Originally Posted by Jaxom92 View Post
The two tunnels aren't perfectly aligned so as to make use of a machine like the one above. Bummer eh? That'd save some time, as elaborated on below:

The tunnel length is 4300 feet. That means at 50-60 feet per day for the entire tunnel, it'll take 71-86 days to dig, that's 10-12 weeks. However, the tunneling started in January. I don't know specifically what week, but that would make it between 14 and 18 weeks from when it started. There's a lot of issues that require stopping be it planned or otherwise, such as travel through the station excavation or the accidental death of a worker.

Given the actual time frame in weeks, we're looking at 98-126 days to bore 4300 feet, or 34-43 feet per day. If the same schedule holds true, and the start of the second tunnel does begin in June, then we'll see the second breakthrough in September, maybe the beginning of October.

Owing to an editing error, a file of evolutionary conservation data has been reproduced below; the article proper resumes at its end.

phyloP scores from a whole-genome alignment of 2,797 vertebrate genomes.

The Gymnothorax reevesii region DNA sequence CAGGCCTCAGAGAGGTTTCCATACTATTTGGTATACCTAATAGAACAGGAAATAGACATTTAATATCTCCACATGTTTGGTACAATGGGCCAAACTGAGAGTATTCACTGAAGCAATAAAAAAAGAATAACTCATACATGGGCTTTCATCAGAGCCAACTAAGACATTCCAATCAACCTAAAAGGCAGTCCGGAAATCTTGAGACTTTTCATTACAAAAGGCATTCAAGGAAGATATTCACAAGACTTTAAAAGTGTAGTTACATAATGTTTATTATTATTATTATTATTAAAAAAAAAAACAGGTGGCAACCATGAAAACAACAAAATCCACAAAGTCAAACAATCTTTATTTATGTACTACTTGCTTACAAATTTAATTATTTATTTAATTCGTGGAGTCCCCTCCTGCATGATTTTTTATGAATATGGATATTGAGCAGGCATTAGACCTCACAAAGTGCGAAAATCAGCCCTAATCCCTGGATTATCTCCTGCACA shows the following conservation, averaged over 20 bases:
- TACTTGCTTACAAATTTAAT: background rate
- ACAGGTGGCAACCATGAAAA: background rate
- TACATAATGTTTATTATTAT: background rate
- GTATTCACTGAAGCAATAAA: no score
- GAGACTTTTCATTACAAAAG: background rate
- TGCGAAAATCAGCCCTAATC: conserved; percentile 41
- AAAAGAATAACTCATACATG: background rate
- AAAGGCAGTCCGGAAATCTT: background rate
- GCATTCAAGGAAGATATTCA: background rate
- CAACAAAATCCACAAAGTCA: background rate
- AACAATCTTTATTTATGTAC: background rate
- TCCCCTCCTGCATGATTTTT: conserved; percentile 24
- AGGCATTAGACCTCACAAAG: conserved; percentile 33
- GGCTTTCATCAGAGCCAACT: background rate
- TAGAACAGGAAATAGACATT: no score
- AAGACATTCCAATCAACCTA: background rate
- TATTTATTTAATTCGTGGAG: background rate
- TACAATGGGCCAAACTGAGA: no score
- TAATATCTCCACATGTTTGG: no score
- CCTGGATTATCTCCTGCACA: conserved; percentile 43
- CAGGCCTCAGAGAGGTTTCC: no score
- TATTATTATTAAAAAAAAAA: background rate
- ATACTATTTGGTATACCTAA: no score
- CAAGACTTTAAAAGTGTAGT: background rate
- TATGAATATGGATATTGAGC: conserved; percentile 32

Why I just bothered with all this multiplying and dividing, I don't know, but it's here anyway.

Sure, I wouldn't include stations in that calculation I made. I really think underground stations are what make tunneling expense more than anything else. But, I did get the impression they were indeed averaging 50 ft per day, which would include incidental compliations. I wonder if the type of rock is the key determinant in boring speed here.

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Old May 9th, 2007, 07:16 PM   #634
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Quote:
Originally Posted by getontrac View Post
Sure, I wouldn't include stations in that calculation I made. I really think underground stations are what make tunneling expense more than anything else. But, I did get the impression they were indeed averaging 50 ft per day, which would include incidental compliations. I wonder if the type of rock is the key determinant in boring speed here.